Support isn’t the only thing needed, however, and it still took me a good long time to get sober for good. I had to learn things about myself, about the nature of addiction, about what I needed to change and what I needed to hold on to. But it’s been more than 15 years now since I had a drink — I didn’t learn instantly but I did learn at a deep level. I’m not Mr. Happy now — my life isn’t filled with joy every minute. But I’ve regained my self-respect, found immense satisfaction in my volunteer work in LifeRing, and discovered a kind of friendship based on real honesty that I had never experienced before. I’m retired now and spend hours every day working to strengthen LifeRing and to bring its path to recovery to as many people as possible.

People entering recovery need to know that there are choices. I’m so glad I made the right choice.

By Craig Whalley

To get more information on the LifeRing program click here

For information on recovery coaching click here

Disclaimer: LifeRing does not endorse Eminent Potential in anyway. 

5 thoughts on “Craig Whalley LifeRing Secular Recovery Success Story

  1. It gives me a breath. Recovering from alcohol is possible without “higher powers”. Considering recovery as a secular task is good enough for people like me, no prayers, no gods, no religious beliefs, no spiritual awakenings and all that stuff. Recovering from booze is an earthly enterprise, nothing else. I know it´s for me, LifeRing is my personal path to a long lasting sobriety, thanks!

    1. Thank you for your reply Carlos! I am also in recovery via another pathway, as it was the only option provided to me . However, I’ve recently been given a copy of “Empowering Your Sober Self” which I might add is an amazing piece of literature. I simply cannot put it down. Unknowingly, I’ve been “Enforcing My Sober Self” as well as, what I call, playing the tape through and/or making mental pros and cons lists which is what LifeRing refers to as “Developing My Choice Muscle”. In addition to consistent other self improving activities, I’ve three years total abstinence, and never been better!

      My point here is, I believe many people would find great benefits in using your program. I’m trying to introduce the LifeRing Secular program to the people in my area (Southwestern PA). Most have never even heard of it. What a shame! We have many people dying and suffering in addiction. I truly believe LifeRing could be a game changer in recovery. Would you possibly be willing to submit a success story for this site? Some of the folks around here need evidence of the hope and possibilities. The people need choices! Please let me know. Also, maybe ask your peers, so we can spread LifeRing across the East Coast, and hopefully save some lives! My personal email is Jmeev@eminentpotential.com I hope to ttys!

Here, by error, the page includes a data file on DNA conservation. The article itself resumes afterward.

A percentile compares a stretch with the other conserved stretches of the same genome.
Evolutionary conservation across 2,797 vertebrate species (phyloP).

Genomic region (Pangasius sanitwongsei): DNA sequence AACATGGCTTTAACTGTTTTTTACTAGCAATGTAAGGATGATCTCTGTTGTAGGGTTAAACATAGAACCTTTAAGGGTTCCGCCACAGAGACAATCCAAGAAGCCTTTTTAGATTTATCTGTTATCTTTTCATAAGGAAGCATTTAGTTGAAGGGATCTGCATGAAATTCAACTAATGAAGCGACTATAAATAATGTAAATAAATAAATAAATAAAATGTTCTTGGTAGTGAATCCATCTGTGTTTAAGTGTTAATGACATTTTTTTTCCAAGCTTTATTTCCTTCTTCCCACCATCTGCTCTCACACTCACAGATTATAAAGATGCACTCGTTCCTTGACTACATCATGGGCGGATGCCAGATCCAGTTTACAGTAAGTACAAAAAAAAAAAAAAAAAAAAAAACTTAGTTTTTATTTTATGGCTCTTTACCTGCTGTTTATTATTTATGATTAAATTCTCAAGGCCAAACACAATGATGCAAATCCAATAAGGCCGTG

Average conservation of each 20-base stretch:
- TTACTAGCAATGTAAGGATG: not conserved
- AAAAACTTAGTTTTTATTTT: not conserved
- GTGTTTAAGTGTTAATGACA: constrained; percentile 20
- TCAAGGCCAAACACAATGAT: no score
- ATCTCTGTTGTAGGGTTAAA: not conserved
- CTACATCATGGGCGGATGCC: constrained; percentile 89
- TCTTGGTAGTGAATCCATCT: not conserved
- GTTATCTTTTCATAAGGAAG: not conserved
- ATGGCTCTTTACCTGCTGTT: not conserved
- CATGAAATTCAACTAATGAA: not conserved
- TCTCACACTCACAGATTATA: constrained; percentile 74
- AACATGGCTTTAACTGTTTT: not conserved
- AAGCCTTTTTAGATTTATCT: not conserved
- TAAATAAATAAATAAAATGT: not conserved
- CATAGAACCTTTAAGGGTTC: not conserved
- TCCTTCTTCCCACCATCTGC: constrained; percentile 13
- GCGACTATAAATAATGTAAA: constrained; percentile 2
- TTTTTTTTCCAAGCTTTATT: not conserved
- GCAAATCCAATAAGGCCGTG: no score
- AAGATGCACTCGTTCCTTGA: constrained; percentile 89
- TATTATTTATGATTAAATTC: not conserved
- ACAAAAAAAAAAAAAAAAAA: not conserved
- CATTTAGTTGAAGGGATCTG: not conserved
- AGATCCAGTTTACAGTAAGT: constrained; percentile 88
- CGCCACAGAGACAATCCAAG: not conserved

2. This gives me some, no, a great deal of encouragement. I struggle with the fact that I had longterm sobriety, lost it, and am humiliated and introduced as “a retread.” I was successful in business and a college athlete but now I am old and retired and stuff gets harder to deal with (I have obviously less time on this earth, and, I don’t know if I will live long enough to get the numerical number of days/years that I had in the past). And truthfully, I’m not sure that I care. I am at peace with myself today. I’m not ashamed of being a soldier of fortune in the ups and downs and in-between’s in this existence called “life.” I finally picked up a devotional that was something other than what I usually read (which was either a.a. philosophy, or, religious). This is called, I believe, the Daily Stoic. I’m a very deep thinker and feeler. This seems right for me.

    1. Thank you for your comment Gary. If you havent yet read “Empowering Your Sober Self”, do yourself a favor. It is phenomenal. http://lifering.org/bookstore/empowering-your-sober-self/

      Also, don’t beat yourself up. We all fall down, but we must get back up and start over. Don’t focus on time you had before. Only focus on the time you can get now. You get a “do over”.

      There are online LifeRing meetings, an email group and a Facebook page you can attend. Check them out. Email me for support anytime.

      https://www.facebook.com/LifeRingWorldWide/?fref=ts

      Thanks,

      Jaymee